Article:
There are currently long delays in gaining probate on the estates of the recently deceased.
Late in 2018, the government issued a written statement announcing its intent to go ahead with controversial increases in probate fees for England and Wales. Instead of the current flat fees of £155 for applications through a solicitor and £215 for individual applications, draft legislation was issued with a sliding fee scale that rose to £6,000 for estates valued at over £2m. To many, the measure looked more like a new tax than a fee increase.
A start date wasn’t set, but the legislation was widely expected to come into force around the end of April 2019. However, the statutory instrument to bring about the change has not yet been presented to the House of Commons. HM Courts and Tribunals Service (HMCTS), which administers probate, has recently told the Law Society that it does not know when, or if, any fee changes will happen. The delay could be due to Brexit dominating parliamentary business, the near universal criticism of the measure and/or a possible election coming up.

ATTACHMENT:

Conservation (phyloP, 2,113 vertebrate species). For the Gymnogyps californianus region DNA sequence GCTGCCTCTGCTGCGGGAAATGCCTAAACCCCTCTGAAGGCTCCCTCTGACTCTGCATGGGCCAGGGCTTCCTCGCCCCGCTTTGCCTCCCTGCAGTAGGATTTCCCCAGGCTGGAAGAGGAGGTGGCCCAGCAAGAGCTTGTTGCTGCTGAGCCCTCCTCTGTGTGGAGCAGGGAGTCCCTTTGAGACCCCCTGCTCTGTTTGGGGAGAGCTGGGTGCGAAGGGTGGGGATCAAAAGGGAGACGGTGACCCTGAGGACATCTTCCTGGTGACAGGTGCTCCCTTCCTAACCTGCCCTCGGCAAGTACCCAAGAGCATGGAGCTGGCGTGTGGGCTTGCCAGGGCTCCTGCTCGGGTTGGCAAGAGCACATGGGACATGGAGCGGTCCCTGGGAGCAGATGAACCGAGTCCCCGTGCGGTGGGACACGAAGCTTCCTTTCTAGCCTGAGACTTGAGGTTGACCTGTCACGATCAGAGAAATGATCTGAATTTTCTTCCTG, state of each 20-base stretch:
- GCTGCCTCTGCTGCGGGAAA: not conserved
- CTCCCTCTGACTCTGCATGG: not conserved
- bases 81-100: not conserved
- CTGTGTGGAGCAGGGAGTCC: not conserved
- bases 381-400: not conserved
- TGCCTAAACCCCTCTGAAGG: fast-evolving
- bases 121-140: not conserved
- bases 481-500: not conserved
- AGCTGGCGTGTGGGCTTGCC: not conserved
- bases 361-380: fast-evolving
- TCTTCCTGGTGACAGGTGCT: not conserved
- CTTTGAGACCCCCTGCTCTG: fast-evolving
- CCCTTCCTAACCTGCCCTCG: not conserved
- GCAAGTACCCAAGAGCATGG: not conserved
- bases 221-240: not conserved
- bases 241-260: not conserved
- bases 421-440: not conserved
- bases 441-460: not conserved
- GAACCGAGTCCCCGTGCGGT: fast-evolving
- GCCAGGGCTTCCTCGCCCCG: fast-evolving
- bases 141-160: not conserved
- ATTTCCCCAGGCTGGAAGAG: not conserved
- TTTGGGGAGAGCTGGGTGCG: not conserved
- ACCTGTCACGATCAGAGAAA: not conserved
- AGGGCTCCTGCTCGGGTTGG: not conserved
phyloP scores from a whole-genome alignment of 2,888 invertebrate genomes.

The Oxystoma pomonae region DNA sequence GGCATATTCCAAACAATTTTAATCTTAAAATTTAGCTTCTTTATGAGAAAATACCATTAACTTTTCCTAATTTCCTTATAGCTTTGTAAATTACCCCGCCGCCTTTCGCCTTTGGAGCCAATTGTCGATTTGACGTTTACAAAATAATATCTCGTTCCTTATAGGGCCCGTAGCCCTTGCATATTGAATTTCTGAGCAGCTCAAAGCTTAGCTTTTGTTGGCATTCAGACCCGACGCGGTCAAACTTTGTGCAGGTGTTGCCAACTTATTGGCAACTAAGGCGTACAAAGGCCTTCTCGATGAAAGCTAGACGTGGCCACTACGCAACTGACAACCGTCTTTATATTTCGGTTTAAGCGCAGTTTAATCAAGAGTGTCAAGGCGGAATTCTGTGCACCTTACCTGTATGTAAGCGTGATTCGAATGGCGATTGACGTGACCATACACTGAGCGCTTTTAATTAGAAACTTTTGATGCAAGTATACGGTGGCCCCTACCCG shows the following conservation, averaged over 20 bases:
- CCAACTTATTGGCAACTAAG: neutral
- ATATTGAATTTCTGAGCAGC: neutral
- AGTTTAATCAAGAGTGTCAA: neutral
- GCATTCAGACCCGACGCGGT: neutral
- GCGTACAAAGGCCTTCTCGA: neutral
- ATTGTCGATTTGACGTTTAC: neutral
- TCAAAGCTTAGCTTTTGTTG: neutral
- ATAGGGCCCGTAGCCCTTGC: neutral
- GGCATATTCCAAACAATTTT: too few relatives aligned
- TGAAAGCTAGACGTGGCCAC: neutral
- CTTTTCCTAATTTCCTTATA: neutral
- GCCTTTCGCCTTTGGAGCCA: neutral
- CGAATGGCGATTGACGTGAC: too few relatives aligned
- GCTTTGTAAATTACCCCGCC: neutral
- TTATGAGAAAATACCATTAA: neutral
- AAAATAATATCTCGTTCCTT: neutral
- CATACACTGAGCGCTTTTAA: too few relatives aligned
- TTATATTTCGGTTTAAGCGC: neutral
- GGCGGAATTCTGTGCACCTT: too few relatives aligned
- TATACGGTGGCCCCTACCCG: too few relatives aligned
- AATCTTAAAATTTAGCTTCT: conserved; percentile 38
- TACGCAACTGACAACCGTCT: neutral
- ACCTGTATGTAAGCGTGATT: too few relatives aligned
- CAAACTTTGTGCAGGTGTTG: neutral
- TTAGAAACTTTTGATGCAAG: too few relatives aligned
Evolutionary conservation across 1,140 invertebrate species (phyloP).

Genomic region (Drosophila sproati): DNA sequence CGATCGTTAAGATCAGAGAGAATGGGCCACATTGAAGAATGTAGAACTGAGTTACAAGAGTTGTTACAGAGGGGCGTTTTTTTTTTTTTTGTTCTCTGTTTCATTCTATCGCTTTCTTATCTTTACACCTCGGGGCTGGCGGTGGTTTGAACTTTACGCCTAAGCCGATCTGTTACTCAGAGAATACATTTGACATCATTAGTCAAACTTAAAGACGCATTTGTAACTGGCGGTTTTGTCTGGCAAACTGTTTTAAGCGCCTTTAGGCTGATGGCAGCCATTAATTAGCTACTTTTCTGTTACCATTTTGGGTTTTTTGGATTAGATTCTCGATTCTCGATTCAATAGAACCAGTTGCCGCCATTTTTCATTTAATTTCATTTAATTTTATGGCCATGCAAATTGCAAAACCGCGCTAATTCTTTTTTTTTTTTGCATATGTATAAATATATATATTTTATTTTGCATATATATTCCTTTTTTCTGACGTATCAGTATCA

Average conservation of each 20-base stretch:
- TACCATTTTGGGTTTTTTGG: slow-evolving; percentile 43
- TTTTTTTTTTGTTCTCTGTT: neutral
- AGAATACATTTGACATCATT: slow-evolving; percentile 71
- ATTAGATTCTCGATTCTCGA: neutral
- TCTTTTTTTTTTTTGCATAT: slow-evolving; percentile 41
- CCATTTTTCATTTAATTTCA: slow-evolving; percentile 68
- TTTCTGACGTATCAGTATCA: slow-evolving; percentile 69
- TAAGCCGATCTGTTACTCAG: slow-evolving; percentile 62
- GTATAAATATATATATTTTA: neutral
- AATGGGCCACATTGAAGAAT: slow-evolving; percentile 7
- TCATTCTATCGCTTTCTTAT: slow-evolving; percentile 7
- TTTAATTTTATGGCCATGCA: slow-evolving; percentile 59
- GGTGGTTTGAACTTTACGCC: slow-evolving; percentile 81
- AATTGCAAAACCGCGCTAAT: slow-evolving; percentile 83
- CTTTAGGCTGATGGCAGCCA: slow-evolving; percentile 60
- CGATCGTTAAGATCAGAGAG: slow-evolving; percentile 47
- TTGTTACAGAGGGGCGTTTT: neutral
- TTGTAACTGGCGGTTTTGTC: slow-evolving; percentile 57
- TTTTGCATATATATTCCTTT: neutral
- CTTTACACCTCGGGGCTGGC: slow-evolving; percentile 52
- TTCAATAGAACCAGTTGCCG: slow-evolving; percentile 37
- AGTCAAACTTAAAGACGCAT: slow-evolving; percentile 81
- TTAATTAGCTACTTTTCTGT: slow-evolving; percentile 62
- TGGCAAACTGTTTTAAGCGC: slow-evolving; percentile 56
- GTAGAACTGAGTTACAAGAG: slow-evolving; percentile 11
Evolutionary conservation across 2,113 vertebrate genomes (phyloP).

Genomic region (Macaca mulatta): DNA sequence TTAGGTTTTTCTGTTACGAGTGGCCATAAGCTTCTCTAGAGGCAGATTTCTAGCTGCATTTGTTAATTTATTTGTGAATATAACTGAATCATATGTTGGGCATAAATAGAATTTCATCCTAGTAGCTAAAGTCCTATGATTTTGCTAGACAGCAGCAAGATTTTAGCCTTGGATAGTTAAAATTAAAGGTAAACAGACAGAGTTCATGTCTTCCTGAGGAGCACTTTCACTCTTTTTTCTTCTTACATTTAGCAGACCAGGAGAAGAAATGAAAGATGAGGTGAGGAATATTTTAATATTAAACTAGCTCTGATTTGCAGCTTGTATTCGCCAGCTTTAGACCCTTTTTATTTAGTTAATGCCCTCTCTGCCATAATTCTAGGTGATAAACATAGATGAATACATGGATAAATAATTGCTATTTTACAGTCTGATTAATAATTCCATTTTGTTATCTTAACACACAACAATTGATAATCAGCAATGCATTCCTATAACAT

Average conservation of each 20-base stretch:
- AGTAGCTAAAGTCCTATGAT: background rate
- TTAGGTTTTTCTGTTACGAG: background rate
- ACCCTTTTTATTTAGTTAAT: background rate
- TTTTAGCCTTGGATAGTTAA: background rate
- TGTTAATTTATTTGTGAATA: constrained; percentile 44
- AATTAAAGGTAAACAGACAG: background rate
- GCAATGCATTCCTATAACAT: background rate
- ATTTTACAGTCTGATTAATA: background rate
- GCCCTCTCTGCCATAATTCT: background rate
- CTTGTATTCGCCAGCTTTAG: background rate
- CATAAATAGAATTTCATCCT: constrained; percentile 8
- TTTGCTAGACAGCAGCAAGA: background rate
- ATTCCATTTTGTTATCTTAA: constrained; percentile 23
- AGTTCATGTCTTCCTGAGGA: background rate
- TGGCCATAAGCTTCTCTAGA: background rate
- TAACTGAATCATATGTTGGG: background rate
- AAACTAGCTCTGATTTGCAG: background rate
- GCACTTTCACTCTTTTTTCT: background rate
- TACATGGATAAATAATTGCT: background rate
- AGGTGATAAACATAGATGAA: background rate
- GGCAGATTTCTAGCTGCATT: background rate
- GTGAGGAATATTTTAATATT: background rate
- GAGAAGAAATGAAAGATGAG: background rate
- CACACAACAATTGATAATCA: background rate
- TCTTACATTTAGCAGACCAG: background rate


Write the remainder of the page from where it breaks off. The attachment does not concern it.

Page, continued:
Alongside this uncertain legislative approach, HMCTS has launched a new probate administration regime that has already encountered teething problems. This in turn has run into an acceleration in probate applications as solicitors and executors have rushed to pre-empt the planned fee increase and pushed through the paperwork.
The result has been a backlog at probate registries throughout England and Wales. HMCTS is now advising solicitors not to chase any applications until at least eight weeks have passed. However, HMRC has said it will make no concessions on when it will start charging interest on inheritance tax, which is due by the end of the sixth month after the month of death.
Bereavement is already a difficult time for many families, so these delays could cause more stress and remind us that winding up an estate can be painfully slow. If you have life assurance policies, one way to sidestep that delay – and potentially save inheritance tax – is to place the policies in trust. Alas, trusts carry their own complications, so do seek professional advice before taking any action to change policy ownership.
The value of tax reliefs depends on your individual circumstances. Tax laws can change. The Financial Conduct Authority does not regulate tax or trust advice.
Content correct at time of writing and is intended for general information only and should not be construed as advice.